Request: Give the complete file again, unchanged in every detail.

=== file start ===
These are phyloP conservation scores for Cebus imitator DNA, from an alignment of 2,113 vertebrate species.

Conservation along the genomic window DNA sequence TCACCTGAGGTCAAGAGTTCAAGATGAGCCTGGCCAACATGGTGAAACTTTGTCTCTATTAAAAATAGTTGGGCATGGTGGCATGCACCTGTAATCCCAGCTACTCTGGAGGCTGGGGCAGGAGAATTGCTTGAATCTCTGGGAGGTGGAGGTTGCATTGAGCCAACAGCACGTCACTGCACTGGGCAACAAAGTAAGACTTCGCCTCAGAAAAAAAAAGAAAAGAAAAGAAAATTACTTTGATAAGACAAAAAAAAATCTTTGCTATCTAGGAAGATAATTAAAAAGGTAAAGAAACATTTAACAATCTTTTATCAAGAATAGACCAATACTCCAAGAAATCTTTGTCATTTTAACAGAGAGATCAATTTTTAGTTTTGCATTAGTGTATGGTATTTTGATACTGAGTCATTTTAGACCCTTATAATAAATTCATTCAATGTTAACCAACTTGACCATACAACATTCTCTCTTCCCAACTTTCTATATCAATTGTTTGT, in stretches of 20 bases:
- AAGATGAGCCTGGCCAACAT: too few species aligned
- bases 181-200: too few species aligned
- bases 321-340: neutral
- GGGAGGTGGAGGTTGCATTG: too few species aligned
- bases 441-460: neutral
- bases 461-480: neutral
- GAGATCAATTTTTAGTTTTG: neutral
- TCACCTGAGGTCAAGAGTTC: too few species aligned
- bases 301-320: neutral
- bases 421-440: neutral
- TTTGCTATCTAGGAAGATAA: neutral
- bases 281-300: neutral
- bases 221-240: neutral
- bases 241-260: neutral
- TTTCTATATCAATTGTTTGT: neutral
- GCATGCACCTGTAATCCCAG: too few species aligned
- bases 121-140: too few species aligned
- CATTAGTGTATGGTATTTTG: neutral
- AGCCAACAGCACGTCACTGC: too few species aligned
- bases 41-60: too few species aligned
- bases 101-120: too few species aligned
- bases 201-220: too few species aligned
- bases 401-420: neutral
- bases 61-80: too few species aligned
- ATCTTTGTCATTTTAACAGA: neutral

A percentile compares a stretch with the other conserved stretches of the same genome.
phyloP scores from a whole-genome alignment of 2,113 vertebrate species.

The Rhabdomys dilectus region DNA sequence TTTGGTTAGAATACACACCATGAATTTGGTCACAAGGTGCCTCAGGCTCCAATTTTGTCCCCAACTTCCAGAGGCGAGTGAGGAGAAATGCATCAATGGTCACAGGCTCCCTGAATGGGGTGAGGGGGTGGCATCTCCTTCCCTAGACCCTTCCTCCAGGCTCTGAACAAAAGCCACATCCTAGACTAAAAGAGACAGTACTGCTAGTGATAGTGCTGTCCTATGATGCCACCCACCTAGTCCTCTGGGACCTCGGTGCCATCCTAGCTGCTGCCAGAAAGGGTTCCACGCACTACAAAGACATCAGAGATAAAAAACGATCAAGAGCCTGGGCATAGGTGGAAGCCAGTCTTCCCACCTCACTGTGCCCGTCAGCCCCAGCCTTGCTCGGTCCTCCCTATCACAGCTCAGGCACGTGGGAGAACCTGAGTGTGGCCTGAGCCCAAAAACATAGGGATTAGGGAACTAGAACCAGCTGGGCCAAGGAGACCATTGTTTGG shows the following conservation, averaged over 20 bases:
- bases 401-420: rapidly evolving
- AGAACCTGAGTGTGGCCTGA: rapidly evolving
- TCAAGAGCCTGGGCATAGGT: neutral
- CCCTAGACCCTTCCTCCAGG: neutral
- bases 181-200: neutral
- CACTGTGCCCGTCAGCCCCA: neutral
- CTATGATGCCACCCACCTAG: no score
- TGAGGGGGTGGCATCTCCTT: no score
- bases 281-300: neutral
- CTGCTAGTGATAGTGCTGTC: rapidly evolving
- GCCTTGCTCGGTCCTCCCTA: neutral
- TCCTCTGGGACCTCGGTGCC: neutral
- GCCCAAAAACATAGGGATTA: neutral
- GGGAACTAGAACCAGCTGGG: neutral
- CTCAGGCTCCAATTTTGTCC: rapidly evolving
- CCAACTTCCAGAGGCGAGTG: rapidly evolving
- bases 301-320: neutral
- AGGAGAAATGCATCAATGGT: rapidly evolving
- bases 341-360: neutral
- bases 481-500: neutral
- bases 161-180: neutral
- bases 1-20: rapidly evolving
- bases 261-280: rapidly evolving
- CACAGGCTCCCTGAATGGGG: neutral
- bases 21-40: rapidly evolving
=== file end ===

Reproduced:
These are phyloP conservation scores for Cebus imitator DNA, from an alignment of 2,113 vertebrate species.

Conservation along the genomic window DNA sequence TCACCTGAGGTCAAGAGTTCAAGATGAGCCTGGCCAACATGGTGAAACTTTGTCTCTATTAAAAATAGTTGGGCATGGTGGCATGCACCTGTAATCCCAGCTACTCTGGAGGCTGGGGCAGGAGAATTGCTTGAATCTCTGGGAGGTGGAGGTTGCATTGAGCCAACAGCACGTCACTGCACTGGGCAACAAAGTAAGACTTCGCCTCAGAAAAAAAAAGAAAAGAAAAGAAAATTACTTTGATAAGACAAAAAAAAATCTTTGCTATCTAGGAAGATAATTAAAAAGGTAAAGAAACATTTAACAATCTTTTATCAAGAATAGACCAATACTCCAAGAAATCTTTGTCATTTTAACAGAGAGATCAATTTTTAGTTTTGCATTAGTGTATGGTATTTTGATACTGAGTCATTTTAGACCCTTATAATAAATTCATTCAATGTTAACCAACTTGACCATACAACATTCTCTCTTCCCAACTTTCTATATCAATTGTTTGT, in stretches of 20 bases:
- AAGATGAGCCTGGCCAACAT: too few species aligned
- bases 181-200: too few species aligned
- bases 321-340: neutral
- GGGAGGTGGAGGTTGCATTG: too few species aligned
- bases 441-460: neutral
- bases 461-480: neutral
- GAGATCAATTTTTAGTTTTG: neutral
- TCACCTGAGGTCAAGAGTTC: too few species aligned
- bases 301-320: neutral
- bases 421-440: neutral
- TTTGCTATCTAGGAAGATAA: neutral
- bases 281-300: neutral
- bases 221-240: neutral
- bases 241-260: neutral
- TTTCTATATCAATTGTTTGT: neutral
- GCATGCACCTGTAATCCCAG: too few species aligned
- bases 121-140: too few species aligned
- CATTAGTGTATGGTATTTTG: neutral
- AGCCAACAGCACGTCACTGC: too few species aligned
- bases 41-60: too few species aligned
- bases 101-120: too few species aligned
- bases 201-220: too few species aligned
- bases 401-420: neutral
- bases 61-80: too few species aligned
- ATCTTTGTCATTTTAACAGA: neutral

A percentile compares a stretch with the other conserved stretches of the same genome.
phyloP scores from a whole-genome alignment of 2,113 vertebrate species.

The Rhabdomys dilectus region DNA sequence TTTGGTTAGAATACACACCATGAATTTGGTCACAAGGTGCCTCAGGCTCCAATTTTGTCCCCAACTTCCAGAGGCGAGTGAGGAGAAATGCATCAATGGTCACAGGCTCCCTGAATGGGGTGAGGGGGTGGCATCTCCTTCCCTAGACCCTTCCTCCAGGCTCTGAACAAAAGCCACATCCTAGACTAAAAGAGACAGTACTGCTAGTGATAGTGCTGTCCTATGATGCCACCCACCTAGTCCTCTGGGACCTCGGTGCCATCCTAGCTGCTGCCAGAAAGGGTTCCACGCACTACAAAGACATCAGAGATAAAAAACGATCAAGAGCCTGGGCATAGGTGGAAGCCAGTCTTCCCACCTCACTGTGCCCGTCAGCCCCAGCCTTGCTCGGTCCTCCCTATCACAGCTCAGGCACGTGGGAGAACCTGAGTGTGGCCTGAGCCCAAAAACATAGGGATTAGGGAACTAGAACCAGCTGGGCCAAGGAGACCATTGTTTGG shows the following conservation, averaged over 20 bases:
- bases 401-420: rapidly evolving
- AGAACCTGAGTGTGGCCTGA: rapidly evolving
- TCAAGAGCCTGGGCATAGGT: neutral
- CCCTAGACCCTTCCTCCAGG: neutral
- bases 181-200: neutral
- CACTGTGCCCGTCAGCCCCA: neutral
- CTATGATGCCACCCACCTAG: no score
- TGAGGGGGTGGCATCTCCTT: no score
- bases 281-300: neutral
- CTGCTAGTGATAGTGCTGTC: rapidly evolving
- GCCTTGCTCGGTCCTCCCTA: neutral
- TCCTCTGGGACCTCGGTGCC: neutral
- GCCCAAAAACATAGGGATTA: neutral
- GGGAACTAGAACCAGCTGGG: neutral
- CTCAGGCTCCAATTTTGTCC: rapidly evolving
- CCAACTTCCAGAGGCGAGTG: rapidly evolving
- bases 301-320: neutral
- AGGAGAAATGCATCAATGGT: rapidly evolving
- bases 341-360: neutral
- bases 481-500: neutral
- bases 161-180: neutral
- bases 1-20: rapidly evolving
- bases 261-280: rapidly evolving
- CACAGGCTCCCTGAATGGGG: neutral
- bases 21-40: rapidly evolving